I also THINK that the Christians in this country are as dangerous as Islamic people everyone is up in arms about. I think that we are prone to violence against them and will seek out logic to support our war against them because of the Christians in this country. I think that we are happy to find logical reasons to fight wars with Israel's enemies because of our dominant religion.

****You can THINK the sky is green and purple if you wish. In fact Israel has been handcuffed in it's fight for survival due to the USA's larger geopolitical agenda.****

I think that a wave of thought that supports violence can sweep through our country like a brush fire, with or without provocation, and that while we aren't as vocal as they are because we have a fancy way of talking, our high position and our weapons means it takes less to do more.

Poor Muslims scream and ache for violence and the west suffers some train bombings and 9/11. America sneezes and destroys Iraq. We have more power so I believe we have a higher calling to compassion and logic but our leaders were chomping at the bit to get into Iraq. We will fight in more places before long, all of which are a threat to Israel and I think we have our religious people to thank for getting the ball rolling.

Iraq, Iran, Muslims in general may have made some mistakes with us, but I THINK that if you could take away everything evil they ever did to US, we would be hovering over them, just waiting for an excuse.

****There is such a profound void in your grasp of the issues we are discussing here, it's difficult knowing where to begin. In Iraq and in Afghanistan, we simultaneously fought a war and performed humanitarian assistance operations. The ground troops are placed at greater jeopardy because of very restrictive rules of engagement. It would be easier to use Saddam's methods of quelling insurection, cutting off water, electricity and shelling the village/town/city indisciminately from a distance. We could have installed a friendly (to us) totalitarian dictator that could brutally impose control over Iraq. Instead, we've spent blood and treasure trying to create democratic institutions with all the difficulties that freedom entails. We build schools, give medical treatment and the first few shaky stept towards freedom to a people that have only known a nightmare dictatorship for decades. It's not easy and may well fail, no matter how hard we try, but we are doing the right thing and for the right reasons and Israel has nothing to do with it.****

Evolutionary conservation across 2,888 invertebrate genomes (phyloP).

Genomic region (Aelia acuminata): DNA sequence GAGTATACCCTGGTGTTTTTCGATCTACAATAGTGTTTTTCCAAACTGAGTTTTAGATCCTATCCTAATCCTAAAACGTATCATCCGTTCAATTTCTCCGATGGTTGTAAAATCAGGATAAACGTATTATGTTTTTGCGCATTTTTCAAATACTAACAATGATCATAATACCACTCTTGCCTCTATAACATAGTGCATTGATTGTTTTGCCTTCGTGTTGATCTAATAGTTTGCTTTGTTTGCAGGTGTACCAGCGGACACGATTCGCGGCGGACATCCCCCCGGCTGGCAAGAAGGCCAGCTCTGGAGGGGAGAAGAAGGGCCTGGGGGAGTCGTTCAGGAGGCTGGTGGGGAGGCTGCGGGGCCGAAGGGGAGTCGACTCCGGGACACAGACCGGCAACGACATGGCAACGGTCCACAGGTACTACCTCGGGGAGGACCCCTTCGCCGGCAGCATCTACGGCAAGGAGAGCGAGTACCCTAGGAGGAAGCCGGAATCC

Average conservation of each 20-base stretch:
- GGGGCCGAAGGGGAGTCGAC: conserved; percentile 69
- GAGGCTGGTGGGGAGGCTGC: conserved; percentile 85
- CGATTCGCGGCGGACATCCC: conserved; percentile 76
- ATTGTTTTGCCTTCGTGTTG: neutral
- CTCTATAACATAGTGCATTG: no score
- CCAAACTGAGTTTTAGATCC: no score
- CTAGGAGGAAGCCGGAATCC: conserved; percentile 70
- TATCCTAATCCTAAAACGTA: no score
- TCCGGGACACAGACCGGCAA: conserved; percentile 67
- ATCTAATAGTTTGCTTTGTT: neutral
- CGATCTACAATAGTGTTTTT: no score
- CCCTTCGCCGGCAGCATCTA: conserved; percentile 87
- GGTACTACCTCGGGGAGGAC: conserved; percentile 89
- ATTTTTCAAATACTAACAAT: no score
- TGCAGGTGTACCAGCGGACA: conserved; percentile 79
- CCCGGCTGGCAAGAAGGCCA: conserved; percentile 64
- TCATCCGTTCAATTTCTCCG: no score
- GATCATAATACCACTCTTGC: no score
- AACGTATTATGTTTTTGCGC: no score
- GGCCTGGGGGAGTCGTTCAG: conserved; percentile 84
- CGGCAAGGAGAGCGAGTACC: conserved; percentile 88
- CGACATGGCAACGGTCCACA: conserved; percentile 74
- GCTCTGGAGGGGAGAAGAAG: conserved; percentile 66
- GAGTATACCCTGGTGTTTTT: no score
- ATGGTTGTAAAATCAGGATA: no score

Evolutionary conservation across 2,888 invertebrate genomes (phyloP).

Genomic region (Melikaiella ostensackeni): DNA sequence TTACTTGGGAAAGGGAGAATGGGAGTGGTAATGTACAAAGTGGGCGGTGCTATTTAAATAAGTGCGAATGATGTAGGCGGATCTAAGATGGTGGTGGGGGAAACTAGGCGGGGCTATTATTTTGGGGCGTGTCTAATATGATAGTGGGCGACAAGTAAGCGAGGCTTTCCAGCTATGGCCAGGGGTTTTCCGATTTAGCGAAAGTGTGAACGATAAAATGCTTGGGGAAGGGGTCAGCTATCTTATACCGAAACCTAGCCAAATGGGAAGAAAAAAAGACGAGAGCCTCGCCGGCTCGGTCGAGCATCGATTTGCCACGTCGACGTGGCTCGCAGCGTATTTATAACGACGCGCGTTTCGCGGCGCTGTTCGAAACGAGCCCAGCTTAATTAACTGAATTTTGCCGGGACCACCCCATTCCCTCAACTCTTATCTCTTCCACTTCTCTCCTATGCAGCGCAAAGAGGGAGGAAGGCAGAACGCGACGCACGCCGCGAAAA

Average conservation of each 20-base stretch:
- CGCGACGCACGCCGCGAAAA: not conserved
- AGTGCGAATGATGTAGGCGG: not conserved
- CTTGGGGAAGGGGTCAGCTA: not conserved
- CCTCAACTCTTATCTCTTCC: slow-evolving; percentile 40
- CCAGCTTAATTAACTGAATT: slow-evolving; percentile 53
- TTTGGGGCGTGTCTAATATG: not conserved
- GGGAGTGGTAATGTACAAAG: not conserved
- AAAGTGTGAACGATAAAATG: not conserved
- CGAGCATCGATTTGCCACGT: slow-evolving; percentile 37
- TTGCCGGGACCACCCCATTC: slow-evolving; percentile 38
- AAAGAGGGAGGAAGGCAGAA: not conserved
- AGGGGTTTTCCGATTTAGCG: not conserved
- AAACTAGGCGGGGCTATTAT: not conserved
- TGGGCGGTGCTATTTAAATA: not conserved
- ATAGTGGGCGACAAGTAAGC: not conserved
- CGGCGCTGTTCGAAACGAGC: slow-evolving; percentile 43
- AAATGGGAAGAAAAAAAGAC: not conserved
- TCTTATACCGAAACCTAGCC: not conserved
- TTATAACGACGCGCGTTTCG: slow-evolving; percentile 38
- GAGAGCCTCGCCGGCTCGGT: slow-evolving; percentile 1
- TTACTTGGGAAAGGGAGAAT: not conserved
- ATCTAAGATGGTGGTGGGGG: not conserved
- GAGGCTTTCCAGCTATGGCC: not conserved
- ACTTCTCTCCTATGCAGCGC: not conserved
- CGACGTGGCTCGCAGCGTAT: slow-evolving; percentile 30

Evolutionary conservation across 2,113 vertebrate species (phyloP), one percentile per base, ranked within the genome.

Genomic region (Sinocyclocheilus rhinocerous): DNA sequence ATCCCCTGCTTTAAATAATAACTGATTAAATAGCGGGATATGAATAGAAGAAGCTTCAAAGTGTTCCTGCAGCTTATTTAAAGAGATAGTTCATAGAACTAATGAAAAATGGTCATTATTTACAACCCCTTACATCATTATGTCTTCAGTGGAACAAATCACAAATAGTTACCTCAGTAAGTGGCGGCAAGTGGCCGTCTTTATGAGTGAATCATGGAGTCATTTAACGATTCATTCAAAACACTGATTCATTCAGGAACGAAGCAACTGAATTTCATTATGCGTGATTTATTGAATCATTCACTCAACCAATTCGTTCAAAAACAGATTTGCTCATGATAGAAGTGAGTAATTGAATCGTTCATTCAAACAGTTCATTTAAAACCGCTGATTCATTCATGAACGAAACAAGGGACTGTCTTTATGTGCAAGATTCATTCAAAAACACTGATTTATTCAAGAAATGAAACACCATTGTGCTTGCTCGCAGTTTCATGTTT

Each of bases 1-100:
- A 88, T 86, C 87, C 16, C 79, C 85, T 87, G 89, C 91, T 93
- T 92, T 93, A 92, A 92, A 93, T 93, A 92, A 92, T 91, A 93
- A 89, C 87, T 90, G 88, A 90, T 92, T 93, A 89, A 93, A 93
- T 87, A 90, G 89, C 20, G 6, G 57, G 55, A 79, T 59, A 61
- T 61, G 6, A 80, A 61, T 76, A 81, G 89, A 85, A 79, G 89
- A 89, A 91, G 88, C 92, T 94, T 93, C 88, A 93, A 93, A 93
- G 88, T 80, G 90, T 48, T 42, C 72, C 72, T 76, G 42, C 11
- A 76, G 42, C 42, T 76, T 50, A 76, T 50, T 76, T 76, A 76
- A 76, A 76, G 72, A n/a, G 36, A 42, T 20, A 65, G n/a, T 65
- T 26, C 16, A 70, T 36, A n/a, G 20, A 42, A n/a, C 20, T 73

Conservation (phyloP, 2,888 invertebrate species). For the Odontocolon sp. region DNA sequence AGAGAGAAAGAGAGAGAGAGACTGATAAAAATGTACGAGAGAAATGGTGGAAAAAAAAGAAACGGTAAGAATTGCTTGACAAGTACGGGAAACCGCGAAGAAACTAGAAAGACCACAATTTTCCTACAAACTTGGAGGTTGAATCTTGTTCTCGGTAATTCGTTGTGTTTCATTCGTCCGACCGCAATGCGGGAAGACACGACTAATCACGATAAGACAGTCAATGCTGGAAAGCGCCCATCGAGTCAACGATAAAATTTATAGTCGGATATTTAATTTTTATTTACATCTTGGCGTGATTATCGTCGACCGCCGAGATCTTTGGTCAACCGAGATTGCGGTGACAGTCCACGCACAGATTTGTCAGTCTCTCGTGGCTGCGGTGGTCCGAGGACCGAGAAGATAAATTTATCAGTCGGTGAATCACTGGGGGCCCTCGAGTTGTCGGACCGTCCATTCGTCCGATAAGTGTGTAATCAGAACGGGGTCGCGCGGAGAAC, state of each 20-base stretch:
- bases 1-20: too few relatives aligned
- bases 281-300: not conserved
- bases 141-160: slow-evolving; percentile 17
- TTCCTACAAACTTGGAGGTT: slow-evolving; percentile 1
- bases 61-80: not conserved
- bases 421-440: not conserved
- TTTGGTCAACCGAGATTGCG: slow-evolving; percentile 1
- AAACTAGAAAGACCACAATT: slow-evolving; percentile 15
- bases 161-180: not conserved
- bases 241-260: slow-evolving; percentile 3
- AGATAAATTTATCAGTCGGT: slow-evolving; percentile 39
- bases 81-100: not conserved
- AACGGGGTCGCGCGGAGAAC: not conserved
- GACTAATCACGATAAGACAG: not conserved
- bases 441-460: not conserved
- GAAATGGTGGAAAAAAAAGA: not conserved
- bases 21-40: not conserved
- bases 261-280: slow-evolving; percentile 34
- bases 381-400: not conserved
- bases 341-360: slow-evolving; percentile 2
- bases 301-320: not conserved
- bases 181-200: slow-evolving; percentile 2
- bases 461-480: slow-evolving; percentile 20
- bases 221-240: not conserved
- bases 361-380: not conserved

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G M
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« Reply #30 on: April 16, 2007, 08:12:31 AM »

****This must have happened because of the US hovering over them, just waiting for an excuse....****

Buddhist killed, burned in Thai Muslim south
Published:    04.16.07, 07:10 / Israel News
An elderly Buddhist man was shot dead and his body set on fire in Thailand's restive south of Narathiwat, police said on Monday.
 
Thongmee Mainman, 70, was attacked as he drove his motorbike home from a market in Narathiwat, one of three Muslim-majority southern provinces beset by a three-year separatist insurgency in which more than 2,000 people have been killed, they said. (Reuters)
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Erik
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« Reply #31 on: April 16, 2007, 08:05:36 PM »

The battles between Islam and the west are not a new thing. More specifically the US has been battling Islam since the earliest days of our country. We fought 2 wars against the Barbary Coast Pirates in the early 1800s.

The Barbary Coast demanded a tribute be paid to them in exchange for allowing the non-muslim ships into their harbors. This would be the practice of dhimmi whereas non-muslims pay (jizya) to muslims for the right to live. (see Sura 9:29)

Our struggle with Islam has been an over 200 year long struggle for our freedom, not just for religion.
Sort-of.

The Barbary Coast "pirates" were the Ottoman Turkish-flagged navy and they were controlling the sea lanes in the Med. for a while.  The Europeans and Romans before that had been doing the same thing back and forth for centuries.  It was just a way of competing with the other side, though it got pretty nasty.

They were called the "Barbary Coast Pirates" because the main naval power came from N. Africa (Berber territory), not from Turkey itself.  Not a big difference - the whole region was one big nation during this time.

Trust me on this.  I married a Berber and my father-in-law used to build ships in Algiers.  Real modern-day Algerines.

Very interesting foreign policy question back in Jefferson's time.  Is the USA going to keep to its own area or expand into Europe?  Will our navy be a brown-water or blue-water navy?  If I remember correctly, the operations in N. Africa (where the Marines really cut their teeth, too!) was the first blue-water naval operation that the US ever did and I _think_ that the US Marine's saber handle was modeled after the Turks' specifically to symbolize victory over them, then a great world power.  See this sword: http://www.allamericangifts.com/images/productpictures/ALL%20AMERICAN%20GIFTS%20PRODUCT%20LINE%20021.jpg